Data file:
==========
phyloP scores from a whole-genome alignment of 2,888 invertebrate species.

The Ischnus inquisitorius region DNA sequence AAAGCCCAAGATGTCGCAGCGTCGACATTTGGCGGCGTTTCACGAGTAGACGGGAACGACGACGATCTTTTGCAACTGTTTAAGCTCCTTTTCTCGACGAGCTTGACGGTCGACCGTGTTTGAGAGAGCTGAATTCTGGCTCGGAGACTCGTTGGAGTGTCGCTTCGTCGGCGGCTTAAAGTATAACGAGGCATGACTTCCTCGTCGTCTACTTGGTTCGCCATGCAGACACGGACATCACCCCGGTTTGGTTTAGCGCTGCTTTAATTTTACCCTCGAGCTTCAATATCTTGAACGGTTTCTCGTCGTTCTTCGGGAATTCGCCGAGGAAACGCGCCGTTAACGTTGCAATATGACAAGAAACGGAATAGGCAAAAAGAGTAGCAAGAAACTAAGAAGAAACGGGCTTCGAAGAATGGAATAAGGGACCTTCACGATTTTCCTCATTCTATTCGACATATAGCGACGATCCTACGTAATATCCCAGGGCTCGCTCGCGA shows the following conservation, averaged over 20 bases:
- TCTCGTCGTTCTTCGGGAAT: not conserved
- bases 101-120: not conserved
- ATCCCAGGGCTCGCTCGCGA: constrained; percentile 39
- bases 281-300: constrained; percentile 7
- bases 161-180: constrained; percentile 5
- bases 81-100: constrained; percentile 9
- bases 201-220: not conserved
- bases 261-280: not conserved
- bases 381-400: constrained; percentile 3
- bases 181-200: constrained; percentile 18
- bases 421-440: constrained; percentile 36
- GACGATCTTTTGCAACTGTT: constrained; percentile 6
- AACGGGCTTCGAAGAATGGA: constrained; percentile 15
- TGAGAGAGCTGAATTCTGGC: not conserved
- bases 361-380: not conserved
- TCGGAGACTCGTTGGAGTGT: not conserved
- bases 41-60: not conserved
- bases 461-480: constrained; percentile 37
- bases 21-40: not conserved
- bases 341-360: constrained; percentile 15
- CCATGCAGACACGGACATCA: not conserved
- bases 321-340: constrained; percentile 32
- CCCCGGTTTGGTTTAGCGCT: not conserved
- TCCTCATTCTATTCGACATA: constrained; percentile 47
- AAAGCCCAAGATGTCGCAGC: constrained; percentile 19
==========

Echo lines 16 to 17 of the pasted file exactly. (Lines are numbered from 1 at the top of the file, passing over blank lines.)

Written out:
- TGAGAGAGCTGAATTCTGGC: not conserved
- bases 361-380: not conserved